How to plan for a trek to the Dzukou Valley in northeast India?

North East India is Safer Than You Think

Is it safe to travel in North East India? This question may be on the minds of those considering a vacation in the region. The short answer: North East India is safer than you think. Abhijeet Deshpande, author of Backpacking North East India: A Curious Journey, has traveled to all states of the region and encourages you to visit these, sooner than later.

Travel advisories for Northeast India?

Unless it is about a clear-cut combat-zone, or other life-threatening events such as a natural calamity, a travel advisory hides more than it reveals. While an official notice serves an important purpose, often the perception it creates about a place, outlives local conflict. You might want to take a travel advisory with a pinch of salt, especially when it targets a region, that is rapidly transforming and is largely peaceful, such as North East India.

For those who do not know what northeast India is like, it comprises of eight states – Arunachal Pradesh, Assam, Manipur, Meghalaya, Mizoram, Nagaland, Sikkim, and Tripura. The Himalayas and its waters define the region’s terrain, climate, rich biodiversity, and the peculiar indigenous lifestyles her people follow.

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That North East India is bound by Bhutan, Nepal, and Tibet to the north, Bangladesh to the south and west, and Myanmar to the east hints at the eclectic mix of cultural, ethnic, and linguistic diversity. This is where elements of Asia come together to do what they do best – cast a spell.

Northeast India is peaceful

A local argument rarely involves visitors to a region. That said, concerns that impeded travel to this glorious region are becoming a thing of the past. Concerns that used to be real are moving to the realm of mere perception. Strife that once plagued the region is quickly receding and, is limited to a handful of specific remote areas, especially along the international borders. Avoid them.

Though unlikely, but if at all, your travel might be affected by bandhs or peaceful shutdowns (resulting in nothing more than delay of a day or so). If tourism can flourish in Ladakh, despite a high-decibel political unrest in the neighboring Kashmir valley (both in the Indian state of Jammu and Kashmir) and an absence of all-weather access roads, there is no reason why the largely peaceful North East India should lag.

Northeast India is fun

A sporting culture

The region boasts of a unique sporting culture. It is common to see arenas packed to capacity – be it local, state, or national and international events. You are likely to find folks rooting for their favorite team in pretty much every city. So, when you are in the region, look up the calendar for Indian Super League’s NorthEast United FC or catch a game of polo. Feel the energy. Its different!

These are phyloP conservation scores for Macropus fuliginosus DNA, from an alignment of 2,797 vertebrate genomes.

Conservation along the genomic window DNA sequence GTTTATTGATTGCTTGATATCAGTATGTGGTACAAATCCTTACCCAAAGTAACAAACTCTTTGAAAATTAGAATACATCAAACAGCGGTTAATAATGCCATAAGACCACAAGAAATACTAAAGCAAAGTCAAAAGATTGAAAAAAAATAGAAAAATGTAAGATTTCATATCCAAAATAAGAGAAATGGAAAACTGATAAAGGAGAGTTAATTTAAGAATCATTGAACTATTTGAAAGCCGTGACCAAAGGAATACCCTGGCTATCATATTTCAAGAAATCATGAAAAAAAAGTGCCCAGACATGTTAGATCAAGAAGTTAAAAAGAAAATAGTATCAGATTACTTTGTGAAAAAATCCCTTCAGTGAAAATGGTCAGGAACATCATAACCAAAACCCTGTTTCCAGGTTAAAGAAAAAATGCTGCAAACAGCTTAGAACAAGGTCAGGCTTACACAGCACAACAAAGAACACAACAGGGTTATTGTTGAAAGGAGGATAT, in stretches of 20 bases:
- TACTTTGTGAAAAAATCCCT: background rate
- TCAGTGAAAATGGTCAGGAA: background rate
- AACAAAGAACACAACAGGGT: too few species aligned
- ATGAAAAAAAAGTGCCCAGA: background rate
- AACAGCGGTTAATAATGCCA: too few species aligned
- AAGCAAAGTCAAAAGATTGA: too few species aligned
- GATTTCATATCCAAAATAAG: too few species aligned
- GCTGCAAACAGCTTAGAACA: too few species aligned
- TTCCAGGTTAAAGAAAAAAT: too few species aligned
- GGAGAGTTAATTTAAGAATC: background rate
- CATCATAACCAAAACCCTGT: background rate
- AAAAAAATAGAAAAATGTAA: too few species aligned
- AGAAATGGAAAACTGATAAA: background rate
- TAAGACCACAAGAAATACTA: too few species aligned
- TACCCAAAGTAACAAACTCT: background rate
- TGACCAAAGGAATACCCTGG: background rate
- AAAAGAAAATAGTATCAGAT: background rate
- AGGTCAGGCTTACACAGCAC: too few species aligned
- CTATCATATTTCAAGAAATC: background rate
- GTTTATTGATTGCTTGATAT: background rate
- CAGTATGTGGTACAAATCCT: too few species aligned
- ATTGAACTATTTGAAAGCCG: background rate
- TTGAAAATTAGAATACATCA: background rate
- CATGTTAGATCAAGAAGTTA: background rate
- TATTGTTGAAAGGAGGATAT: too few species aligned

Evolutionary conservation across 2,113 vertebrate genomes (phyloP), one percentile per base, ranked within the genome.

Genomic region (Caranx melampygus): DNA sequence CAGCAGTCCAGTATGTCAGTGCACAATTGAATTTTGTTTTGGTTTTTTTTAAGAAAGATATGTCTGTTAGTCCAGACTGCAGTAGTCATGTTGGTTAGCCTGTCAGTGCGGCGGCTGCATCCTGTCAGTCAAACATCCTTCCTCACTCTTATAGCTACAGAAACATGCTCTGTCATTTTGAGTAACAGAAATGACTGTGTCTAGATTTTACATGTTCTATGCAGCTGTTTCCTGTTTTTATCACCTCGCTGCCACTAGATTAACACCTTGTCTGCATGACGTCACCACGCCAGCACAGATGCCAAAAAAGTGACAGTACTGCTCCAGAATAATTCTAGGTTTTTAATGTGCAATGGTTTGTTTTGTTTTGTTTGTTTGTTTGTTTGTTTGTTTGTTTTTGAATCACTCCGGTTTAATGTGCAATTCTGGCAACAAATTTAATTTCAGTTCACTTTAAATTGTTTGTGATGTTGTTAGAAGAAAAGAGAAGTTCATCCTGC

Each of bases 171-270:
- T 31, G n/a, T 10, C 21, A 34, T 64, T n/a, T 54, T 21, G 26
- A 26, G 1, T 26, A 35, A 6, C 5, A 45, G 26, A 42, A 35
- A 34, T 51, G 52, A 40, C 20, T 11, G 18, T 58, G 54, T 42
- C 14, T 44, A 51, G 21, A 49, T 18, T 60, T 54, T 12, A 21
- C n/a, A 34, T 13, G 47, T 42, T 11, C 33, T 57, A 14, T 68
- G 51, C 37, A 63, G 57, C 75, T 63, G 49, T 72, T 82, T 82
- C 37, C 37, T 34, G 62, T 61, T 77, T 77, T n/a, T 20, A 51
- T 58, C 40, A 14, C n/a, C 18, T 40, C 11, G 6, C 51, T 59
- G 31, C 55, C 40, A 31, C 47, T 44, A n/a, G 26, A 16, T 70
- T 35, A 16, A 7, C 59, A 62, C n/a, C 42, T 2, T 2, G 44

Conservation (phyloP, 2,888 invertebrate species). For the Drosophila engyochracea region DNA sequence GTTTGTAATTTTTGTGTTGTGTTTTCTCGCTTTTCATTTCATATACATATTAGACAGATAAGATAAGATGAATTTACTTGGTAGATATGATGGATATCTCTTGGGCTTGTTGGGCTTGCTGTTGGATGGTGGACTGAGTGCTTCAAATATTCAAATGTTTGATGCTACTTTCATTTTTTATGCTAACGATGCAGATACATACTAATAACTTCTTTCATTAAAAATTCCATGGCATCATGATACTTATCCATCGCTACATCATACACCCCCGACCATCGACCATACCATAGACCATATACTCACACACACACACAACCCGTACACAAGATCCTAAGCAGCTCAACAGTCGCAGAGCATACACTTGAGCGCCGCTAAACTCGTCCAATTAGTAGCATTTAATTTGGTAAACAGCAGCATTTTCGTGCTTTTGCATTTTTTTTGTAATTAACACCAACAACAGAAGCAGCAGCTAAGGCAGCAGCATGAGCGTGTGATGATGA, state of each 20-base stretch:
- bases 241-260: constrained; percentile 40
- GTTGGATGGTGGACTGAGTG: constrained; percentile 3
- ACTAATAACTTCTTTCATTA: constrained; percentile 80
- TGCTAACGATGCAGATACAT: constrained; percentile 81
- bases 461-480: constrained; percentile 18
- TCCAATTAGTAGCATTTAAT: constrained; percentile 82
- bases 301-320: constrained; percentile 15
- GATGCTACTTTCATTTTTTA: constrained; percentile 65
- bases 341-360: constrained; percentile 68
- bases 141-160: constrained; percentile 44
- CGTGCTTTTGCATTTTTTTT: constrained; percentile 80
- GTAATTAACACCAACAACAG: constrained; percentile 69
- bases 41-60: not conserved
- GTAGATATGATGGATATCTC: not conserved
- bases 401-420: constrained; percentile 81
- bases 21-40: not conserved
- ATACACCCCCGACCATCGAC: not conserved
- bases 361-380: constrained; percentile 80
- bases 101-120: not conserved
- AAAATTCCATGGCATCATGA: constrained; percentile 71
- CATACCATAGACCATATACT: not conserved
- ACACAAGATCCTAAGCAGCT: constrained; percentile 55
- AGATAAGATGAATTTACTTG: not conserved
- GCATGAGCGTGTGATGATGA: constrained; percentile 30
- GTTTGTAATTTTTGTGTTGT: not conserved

North Sikkim Travel Guide

Did you know that North East India has gifted the sport of Polo to the world? If you follow the country’s sporting action, you would know that North East India is home to many iconic achievers – be it archery, combat sports / martial arts, gymnastics, soccer, or others.

Manipur Travel Guide

Enjoy nightlife

The region offers venues to party, loud sporting action under the floodlights, or even quiet dining experiences in the lap of nature. If you want to include any of that in your vacation, you are indeed spoilt for choices. Besides, North East India is a well known destination for music festivals and events.

Travel Guide to Ziro

Whoever says North East India sleeps early probably does not know the time it wakes up! A common Indian Standard Time (IST) has a peculiar impact on region’s lifestyle and most of North East India follows the sun. So, if you plan to go out drinking, it is recommended to start relatively early in the evening. Visit pubs in Shillong or experience the karaoke-culture in Gangtok. There’s more to the region than meets the eye.

Go shopping

Who doesn’t like bagging a few souvenirs on the way back home? Well, North East India invites you to indulge a tad bit more than just in souvenirs. Explore the world’s only market run exclusively by women in Imphal or walk the classy Mahatma Gandhi Marg and its local shopping neighborhoods in Gangtok.